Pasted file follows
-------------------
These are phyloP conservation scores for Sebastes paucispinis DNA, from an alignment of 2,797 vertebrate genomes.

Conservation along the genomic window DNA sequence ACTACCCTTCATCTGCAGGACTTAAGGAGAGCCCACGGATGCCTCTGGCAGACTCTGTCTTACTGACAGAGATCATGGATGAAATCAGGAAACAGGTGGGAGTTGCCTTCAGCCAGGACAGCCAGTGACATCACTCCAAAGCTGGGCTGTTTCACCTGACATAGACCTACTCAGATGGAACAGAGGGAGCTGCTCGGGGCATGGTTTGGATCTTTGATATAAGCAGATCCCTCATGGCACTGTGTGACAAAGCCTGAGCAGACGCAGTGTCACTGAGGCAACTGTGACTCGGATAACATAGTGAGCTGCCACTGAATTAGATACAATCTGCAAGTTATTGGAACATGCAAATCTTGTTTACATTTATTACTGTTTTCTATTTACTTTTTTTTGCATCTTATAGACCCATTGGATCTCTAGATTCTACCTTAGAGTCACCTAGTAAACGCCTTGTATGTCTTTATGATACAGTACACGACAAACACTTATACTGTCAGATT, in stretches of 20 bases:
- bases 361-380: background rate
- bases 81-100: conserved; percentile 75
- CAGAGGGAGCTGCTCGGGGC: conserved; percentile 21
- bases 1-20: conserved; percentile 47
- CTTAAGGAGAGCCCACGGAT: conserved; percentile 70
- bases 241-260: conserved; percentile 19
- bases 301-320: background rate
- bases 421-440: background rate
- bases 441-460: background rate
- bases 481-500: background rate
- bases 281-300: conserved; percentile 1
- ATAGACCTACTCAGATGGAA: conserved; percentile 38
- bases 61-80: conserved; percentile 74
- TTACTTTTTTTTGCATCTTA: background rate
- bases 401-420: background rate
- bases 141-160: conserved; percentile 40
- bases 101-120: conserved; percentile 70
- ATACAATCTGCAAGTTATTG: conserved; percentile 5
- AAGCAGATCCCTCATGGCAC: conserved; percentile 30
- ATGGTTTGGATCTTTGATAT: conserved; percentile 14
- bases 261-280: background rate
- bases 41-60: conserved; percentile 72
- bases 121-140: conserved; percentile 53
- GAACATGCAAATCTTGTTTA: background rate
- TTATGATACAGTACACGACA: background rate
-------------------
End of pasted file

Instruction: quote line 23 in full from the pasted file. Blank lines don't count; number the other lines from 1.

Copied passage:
- bases 261-280: background rate